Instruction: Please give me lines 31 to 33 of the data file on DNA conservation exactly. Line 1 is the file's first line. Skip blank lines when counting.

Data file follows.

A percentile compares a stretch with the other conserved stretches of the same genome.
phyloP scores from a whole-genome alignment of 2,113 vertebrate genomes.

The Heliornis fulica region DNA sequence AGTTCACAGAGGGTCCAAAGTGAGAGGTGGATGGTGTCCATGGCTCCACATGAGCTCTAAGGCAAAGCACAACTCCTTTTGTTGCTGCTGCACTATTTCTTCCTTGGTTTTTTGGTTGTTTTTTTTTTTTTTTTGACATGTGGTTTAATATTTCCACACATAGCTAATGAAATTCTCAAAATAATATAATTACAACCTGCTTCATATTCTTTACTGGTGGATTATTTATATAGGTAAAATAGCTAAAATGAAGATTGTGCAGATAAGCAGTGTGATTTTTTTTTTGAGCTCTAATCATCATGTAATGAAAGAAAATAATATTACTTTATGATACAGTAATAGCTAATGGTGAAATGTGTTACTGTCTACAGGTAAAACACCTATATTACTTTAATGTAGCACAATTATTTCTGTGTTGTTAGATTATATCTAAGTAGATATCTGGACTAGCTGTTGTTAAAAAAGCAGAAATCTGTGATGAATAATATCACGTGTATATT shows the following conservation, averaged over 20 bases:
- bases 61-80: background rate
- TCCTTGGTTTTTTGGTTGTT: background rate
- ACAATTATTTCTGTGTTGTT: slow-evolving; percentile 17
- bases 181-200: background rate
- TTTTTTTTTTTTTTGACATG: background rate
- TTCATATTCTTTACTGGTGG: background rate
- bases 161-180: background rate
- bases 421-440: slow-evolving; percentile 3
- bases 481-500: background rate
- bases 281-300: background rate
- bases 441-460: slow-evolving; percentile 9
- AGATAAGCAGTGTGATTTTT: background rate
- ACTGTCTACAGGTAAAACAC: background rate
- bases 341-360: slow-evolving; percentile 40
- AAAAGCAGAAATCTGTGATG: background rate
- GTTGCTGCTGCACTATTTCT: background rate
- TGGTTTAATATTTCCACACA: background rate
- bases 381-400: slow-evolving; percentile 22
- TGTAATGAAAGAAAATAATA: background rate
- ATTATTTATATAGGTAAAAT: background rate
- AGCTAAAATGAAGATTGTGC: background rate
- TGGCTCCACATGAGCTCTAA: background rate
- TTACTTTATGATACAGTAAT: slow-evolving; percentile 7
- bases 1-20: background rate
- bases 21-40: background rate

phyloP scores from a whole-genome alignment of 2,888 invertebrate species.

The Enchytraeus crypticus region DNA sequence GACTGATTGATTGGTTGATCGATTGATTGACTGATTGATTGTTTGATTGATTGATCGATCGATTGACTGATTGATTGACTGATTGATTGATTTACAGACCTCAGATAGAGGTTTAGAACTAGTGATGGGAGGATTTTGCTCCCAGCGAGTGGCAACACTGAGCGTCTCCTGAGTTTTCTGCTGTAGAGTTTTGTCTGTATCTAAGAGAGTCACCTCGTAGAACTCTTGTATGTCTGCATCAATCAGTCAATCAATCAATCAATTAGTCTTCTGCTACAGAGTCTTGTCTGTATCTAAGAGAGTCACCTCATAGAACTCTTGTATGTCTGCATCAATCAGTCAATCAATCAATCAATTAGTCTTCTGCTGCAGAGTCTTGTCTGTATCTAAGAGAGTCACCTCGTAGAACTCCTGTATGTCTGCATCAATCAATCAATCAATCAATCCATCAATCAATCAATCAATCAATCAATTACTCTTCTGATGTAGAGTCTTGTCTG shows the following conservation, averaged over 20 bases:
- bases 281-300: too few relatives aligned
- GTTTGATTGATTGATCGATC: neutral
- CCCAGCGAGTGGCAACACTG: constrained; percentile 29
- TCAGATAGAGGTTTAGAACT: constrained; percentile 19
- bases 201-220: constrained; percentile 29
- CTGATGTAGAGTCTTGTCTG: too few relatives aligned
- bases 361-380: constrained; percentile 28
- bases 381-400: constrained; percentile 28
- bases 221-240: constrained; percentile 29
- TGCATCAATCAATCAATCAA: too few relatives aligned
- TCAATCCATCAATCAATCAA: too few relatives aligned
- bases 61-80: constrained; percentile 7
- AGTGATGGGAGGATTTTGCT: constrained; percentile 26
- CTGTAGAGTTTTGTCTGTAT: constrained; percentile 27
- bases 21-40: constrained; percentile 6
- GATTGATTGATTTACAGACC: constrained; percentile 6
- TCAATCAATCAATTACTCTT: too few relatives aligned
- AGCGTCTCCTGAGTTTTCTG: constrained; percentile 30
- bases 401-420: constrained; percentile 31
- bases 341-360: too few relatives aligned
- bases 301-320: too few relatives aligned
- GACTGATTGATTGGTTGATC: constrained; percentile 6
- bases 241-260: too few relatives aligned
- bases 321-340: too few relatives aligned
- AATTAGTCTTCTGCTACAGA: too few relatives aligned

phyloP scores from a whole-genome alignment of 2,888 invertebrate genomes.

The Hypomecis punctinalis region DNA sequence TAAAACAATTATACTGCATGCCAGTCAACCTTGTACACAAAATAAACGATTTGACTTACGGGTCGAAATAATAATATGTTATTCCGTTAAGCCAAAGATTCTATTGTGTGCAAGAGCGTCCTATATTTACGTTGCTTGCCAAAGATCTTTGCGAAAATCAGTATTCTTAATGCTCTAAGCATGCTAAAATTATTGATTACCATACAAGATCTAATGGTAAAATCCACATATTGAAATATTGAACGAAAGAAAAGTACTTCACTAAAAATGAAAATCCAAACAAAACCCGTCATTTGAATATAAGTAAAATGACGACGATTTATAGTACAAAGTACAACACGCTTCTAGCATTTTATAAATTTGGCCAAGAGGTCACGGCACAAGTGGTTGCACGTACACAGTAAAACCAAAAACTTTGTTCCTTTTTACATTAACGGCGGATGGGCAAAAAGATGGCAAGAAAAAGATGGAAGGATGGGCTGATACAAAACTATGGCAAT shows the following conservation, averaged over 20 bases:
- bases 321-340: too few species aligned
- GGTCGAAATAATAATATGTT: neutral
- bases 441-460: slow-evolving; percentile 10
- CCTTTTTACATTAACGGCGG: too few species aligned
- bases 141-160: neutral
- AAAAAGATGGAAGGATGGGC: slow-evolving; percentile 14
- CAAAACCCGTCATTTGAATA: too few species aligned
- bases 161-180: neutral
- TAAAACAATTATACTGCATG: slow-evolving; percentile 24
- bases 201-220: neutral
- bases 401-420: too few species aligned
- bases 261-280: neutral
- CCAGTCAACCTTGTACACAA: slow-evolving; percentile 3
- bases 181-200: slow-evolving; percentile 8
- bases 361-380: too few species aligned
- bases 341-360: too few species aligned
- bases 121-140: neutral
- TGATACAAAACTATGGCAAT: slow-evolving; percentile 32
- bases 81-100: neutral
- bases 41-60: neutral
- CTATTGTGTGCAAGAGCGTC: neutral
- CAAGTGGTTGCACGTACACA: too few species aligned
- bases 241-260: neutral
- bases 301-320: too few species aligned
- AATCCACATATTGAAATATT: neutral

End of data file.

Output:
- bases 281-300: too few relatives aligned
- GTTTGATTGATTGATCGATC: neutral
- CCCAGCGAGTGGCAACACTG: constrained; percentile 29